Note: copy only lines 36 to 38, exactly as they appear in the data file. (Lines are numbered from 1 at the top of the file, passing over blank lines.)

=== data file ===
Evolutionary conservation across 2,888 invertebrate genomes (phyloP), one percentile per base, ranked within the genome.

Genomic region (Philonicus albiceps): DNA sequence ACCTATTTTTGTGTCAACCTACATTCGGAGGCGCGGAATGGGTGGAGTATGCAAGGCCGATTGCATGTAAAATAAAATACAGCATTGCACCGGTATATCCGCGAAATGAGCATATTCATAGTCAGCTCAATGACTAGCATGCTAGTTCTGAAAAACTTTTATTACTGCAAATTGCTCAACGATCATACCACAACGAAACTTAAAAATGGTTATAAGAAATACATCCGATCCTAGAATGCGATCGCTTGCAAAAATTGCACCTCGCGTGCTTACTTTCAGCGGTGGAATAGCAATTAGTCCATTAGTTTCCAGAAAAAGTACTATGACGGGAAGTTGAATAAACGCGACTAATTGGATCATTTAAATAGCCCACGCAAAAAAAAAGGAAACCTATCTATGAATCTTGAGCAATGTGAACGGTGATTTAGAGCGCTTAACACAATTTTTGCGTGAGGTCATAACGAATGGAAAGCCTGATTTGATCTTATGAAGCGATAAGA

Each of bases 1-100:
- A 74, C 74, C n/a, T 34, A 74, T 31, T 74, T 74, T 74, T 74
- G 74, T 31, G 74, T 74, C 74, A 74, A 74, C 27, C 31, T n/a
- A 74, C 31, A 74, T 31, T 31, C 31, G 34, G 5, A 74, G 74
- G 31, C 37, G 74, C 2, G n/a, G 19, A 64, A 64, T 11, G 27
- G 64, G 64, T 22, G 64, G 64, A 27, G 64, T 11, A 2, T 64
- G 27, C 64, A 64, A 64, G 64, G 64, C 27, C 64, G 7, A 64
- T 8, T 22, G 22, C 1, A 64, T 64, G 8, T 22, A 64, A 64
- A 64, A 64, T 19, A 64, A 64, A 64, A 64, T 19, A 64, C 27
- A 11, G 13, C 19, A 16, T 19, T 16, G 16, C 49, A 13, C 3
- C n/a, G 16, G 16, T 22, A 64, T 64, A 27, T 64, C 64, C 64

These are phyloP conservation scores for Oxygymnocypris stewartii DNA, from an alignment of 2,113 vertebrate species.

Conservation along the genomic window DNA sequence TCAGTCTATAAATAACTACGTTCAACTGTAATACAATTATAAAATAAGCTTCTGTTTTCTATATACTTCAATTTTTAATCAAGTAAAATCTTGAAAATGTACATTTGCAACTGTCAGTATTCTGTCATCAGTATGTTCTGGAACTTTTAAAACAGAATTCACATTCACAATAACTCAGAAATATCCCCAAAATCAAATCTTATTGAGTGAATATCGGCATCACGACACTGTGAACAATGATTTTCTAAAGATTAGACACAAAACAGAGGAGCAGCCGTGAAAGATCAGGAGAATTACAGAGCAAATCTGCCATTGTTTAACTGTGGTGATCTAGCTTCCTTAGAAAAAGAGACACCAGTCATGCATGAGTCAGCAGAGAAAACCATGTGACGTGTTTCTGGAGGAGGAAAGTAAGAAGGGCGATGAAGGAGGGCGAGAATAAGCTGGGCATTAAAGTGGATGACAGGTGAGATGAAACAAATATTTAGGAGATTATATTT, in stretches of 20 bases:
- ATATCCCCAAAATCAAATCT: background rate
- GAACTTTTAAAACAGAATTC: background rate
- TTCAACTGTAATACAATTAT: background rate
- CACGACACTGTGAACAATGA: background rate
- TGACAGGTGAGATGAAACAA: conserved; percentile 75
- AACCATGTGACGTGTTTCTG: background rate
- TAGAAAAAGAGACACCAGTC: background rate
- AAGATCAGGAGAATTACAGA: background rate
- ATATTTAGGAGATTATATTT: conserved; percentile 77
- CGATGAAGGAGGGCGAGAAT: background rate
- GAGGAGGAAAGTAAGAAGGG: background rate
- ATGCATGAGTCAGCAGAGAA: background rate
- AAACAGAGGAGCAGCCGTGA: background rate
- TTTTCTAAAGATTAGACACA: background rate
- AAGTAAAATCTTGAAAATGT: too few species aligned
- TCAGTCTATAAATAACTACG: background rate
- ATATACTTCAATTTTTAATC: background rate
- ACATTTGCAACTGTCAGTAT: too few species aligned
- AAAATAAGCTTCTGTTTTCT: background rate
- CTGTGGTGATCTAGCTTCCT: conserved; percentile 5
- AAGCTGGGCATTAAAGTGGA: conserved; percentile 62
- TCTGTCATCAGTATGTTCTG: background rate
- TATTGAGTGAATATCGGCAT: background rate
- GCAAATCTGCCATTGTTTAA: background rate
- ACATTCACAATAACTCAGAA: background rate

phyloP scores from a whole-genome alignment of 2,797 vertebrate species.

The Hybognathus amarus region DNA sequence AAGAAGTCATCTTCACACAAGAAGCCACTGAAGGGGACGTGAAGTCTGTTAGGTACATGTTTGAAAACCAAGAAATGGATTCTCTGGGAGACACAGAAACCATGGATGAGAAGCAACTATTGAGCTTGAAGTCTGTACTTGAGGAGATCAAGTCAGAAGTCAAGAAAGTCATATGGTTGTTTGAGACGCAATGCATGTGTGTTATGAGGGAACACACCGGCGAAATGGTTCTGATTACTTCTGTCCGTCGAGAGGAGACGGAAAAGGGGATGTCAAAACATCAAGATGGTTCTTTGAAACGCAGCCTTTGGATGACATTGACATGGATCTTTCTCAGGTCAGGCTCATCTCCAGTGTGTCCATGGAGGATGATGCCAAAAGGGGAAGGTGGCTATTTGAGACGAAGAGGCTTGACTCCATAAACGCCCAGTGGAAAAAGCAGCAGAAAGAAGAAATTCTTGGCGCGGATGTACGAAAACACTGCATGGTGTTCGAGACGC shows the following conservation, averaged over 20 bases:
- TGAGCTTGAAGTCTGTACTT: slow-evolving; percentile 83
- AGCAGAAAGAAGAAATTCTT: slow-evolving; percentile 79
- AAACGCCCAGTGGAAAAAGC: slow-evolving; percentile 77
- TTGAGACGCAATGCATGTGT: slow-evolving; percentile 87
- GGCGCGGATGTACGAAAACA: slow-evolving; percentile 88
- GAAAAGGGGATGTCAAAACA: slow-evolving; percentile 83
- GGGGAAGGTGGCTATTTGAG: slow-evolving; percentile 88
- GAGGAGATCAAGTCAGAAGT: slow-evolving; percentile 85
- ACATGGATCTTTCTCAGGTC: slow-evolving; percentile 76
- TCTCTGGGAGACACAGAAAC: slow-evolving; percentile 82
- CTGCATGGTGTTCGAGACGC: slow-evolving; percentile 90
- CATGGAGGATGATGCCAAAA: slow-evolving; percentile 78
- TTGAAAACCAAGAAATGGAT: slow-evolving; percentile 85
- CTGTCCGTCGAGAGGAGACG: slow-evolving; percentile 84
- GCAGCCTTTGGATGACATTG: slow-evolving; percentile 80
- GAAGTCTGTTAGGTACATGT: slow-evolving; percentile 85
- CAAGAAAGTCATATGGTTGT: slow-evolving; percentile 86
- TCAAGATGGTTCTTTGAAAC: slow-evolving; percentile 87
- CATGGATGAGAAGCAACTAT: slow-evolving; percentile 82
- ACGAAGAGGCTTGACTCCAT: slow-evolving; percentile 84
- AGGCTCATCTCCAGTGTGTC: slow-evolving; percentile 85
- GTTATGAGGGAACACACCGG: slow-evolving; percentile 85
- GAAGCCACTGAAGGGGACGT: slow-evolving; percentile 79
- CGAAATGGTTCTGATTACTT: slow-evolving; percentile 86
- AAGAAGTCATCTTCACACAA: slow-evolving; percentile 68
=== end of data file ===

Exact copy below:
- AAGCTGGGCATTAAAGTGGA: conserved; percentile 62
- TCTGTCATCAGTATGTTCTG: background rate
- TATTGAGTGAATATCGGCAT: background rate